EU citizens are still being helped to get out of Sudan but the conditions for evacuation remain highly risky as violence on the streets of the capital continues despite an agreement to extend a truce.
Bulgarian Nikoleta Elbalula's escape from Sudan began on the day fighting erupted on the streets between the Sudanese army and a paramilitary unit known as the Rapid Support Force.
"We woke up on the first day with the sound of AK-47s and tanks," explained Nikoleta, "where we live is the worst affected area."
Nikoleta left with her husband Abdel Hasson from a military base in Sudan, flying into Jordan. From there they caught a flight to Berlin. Eventually, they made it home to Bulgaria, but without their grown-up children.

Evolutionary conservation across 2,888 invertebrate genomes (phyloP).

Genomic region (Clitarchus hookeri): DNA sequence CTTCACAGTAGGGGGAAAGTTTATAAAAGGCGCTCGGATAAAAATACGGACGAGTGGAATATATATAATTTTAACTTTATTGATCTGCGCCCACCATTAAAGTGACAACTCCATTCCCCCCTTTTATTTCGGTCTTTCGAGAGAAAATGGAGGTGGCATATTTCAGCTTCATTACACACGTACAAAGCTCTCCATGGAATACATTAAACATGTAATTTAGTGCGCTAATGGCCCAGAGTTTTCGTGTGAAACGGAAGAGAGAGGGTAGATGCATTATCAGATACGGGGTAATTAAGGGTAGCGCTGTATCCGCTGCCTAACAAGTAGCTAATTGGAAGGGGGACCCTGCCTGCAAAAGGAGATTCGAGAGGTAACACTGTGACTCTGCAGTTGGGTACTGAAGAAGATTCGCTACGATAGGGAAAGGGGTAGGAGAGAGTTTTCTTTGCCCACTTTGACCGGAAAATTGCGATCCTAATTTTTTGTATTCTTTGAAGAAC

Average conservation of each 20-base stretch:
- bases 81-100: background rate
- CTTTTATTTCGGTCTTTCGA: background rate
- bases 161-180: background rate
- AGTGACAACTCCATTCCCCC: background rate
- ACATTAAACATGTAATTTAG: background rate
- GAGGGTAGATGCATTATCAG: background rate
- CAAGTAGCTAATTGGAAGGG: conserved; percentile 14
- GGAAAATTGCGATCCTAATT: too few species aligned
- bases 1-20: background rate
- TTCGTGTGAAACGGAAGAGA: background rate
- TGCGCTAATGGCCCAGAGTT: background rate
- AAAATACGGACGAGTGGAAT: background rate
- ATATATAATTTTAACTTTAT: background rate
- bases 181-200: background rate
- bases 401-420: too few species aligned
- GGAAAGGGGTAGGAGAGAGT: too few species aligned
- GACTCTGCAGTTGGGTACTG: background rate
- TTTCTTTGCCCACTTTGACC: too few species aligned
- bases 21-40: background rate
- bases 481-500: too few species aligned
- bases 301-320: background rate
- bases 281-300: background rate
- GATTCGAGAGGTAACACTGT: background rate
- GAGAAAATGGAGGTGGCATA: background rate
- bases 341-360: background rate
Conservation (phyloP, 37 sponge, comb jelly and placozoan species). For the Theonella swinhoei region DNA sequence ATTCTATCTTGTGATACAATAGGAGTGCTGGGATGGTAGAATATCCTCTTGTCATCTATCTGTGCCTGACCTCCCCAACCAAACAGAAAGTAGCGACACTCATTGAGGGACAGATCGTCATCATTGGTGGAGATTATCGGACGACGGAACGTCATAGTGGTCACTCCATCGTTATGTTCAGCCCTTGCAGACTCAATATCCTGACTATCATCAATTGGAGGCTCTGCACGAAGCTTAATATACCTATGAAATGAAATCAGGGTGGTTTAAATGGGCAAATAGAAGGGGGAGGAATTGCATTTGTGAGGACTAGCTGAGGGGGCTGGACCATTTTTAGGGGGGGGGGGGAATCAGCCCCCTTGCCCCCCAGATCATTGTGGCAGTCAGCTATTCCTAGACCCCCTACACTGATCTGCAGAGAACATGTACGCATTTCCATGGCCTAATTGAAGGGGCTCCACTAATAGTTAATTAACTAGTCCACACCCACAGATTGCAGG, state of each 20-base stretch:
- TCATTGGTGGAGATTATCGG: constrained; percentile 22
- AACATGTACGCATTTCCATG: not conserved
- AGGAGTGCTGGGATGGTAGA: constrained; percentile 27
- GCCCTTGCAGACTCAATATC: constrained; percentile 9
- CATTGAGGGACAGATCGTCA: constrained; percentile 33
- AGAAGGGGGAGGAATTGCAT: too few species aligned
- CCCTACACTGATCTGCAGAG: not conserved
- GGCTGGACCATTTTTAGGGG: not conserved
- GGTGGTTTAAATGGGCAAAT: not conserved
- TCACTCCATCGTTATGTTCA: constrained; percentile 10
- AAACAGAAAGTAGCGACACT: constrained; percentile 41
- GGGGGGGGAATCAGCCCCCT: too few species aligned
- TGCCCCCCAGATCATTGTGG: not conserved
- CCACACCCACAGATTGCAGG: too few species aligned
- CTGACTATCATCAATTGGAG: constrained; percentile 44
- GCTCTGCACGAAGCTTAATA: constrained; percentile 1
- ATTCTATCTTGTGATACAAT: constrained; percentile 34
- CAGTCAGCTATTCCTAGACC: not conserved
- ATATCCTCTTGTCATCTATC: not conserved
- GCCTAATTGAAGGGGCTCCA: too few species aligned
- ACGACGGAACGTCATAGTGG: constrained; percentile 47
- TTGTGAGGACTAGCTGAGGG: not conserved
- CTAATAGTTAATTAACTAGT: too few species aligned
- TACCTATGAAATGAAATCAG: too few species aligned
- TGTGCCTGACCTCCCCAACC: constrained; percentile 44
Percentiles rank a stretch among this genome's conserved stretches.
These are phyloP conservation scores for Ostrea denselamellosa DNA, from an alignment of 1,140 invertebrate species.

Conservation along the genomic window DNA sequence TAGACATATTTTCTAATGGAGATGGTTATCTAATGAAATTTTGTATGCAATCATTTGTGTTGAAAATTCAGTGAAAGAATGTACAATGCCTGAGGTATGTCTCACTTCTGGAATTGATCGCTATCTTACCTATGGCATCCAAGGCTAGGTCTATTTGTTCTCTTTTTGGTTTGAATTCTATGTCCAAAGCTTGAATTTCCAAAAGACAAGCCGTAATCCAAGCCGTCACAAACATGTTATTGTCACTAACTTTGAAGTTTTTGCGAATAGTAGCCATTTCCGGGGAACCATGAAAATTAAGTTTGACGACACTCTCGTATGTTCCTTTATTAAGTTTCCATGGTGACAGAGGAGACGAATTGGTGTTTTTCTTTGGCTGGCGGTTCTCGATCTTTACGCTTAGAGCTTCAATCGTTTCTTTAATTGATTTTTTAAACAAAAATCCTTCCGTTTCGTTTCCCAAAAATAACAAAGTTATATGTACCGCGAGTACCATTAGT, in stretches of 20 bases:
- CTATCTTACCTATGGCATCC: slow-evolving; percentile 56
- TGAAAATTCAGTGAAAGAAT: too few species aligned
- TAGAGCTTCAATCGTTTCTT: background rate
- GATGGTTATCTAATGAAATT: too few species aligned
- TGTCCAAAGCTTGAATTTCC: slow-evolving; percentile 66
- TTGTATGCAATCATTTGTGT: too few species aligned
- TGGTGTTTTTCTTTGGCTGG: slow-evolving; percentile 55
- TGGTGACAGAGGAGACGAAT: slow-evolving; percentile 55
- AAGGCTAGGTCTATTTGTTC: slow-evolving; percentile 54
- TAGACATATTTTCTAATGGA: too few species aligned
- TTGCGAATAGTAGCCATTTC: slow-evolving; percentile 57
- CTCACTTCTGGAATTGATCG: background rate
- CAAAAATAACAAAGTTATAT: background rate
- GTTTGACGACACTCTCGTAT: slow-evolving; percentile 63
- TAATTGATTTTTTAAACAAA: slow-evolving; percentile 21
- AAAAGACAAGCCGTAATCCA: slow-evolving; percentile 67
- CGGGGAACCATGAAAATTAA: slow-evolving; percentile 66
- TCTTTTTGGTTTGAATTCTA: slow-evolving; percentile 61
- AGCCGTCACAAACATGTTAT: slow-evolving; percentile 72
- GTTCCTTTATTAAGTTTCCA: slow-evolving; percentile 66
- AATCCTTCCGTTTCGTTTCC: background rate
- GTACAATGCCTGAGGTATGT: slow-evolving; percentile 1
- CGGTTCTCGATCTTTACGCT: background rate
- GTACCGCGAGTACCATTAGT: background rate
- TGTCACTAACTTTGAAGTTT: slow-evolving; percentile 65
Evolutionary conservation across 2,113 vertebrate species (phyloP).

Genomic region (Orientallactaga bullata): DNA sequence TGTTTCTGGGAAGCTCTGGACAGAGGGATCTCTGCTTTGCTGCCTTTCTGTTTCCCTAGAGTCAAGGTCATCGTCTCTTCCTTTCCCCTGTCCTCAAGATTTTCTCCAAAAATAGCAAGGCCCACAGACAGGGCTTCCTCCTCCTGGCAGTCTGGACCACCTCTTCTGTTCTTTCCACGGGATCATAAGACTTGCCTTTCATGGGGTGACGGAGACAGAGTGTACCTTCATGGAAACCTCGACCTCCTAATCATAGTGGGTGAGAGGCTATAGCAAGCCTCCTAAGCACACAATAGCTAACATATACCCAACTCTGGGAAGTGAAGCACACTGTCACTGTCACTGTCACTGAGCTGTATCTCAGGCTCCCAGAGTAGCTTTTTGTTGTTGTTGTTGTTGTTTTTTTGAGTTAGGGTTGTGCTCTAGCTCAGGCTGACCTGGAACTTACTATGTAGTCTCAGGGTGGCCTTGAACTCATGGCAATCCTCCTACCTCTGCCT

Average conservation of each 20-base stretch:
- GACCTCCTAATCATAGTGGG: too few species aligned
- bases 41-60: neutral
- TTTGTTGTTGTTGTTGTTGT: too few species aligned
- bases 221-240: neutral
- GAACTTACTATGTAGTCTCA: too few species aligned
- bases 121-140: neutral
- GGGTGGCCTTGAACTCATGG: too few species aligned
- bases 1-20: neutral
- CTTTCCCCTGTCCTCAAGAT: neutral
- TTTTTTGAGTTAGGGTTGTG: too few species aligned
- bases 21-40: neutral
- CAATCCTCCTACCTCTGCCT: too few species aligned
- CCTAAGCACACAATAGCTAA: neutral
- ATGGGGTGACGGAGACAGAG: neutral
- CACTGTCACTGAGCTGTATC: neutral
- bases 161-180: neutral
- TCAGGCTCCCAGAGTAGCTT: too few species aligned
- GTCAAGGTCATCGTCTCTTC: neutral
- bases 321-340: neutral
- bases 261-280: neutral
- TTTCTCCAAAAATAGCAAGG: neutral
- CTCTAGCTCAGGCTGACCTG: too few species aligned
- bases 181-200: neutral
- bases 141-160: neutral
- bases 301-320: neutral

"I left my children, I have three children. One of my sons couldn't even come home. He was on vacation there and was coming back the very day of the attack."
Nikoleta hopes to be reunited with her children in the coming days, but the nightmarish memories of fleeing from a war zone are unlikely to fade any time soon, and despite a fragile ceasefire, the ordeal continues for those remaining in Sudan.
A joint operation to evacuate EU citizens is continuing but conditions for flying people out are precarious since despite a prolonged truce agreed by both sides, sporadic fighting continues especially in the capital Khartoum.
The United Nations expects up to 270,000 Sudanese to attempt to cross into neighbouring countries unless the conflict dies down, with the possible prospect of destabilising the whole region.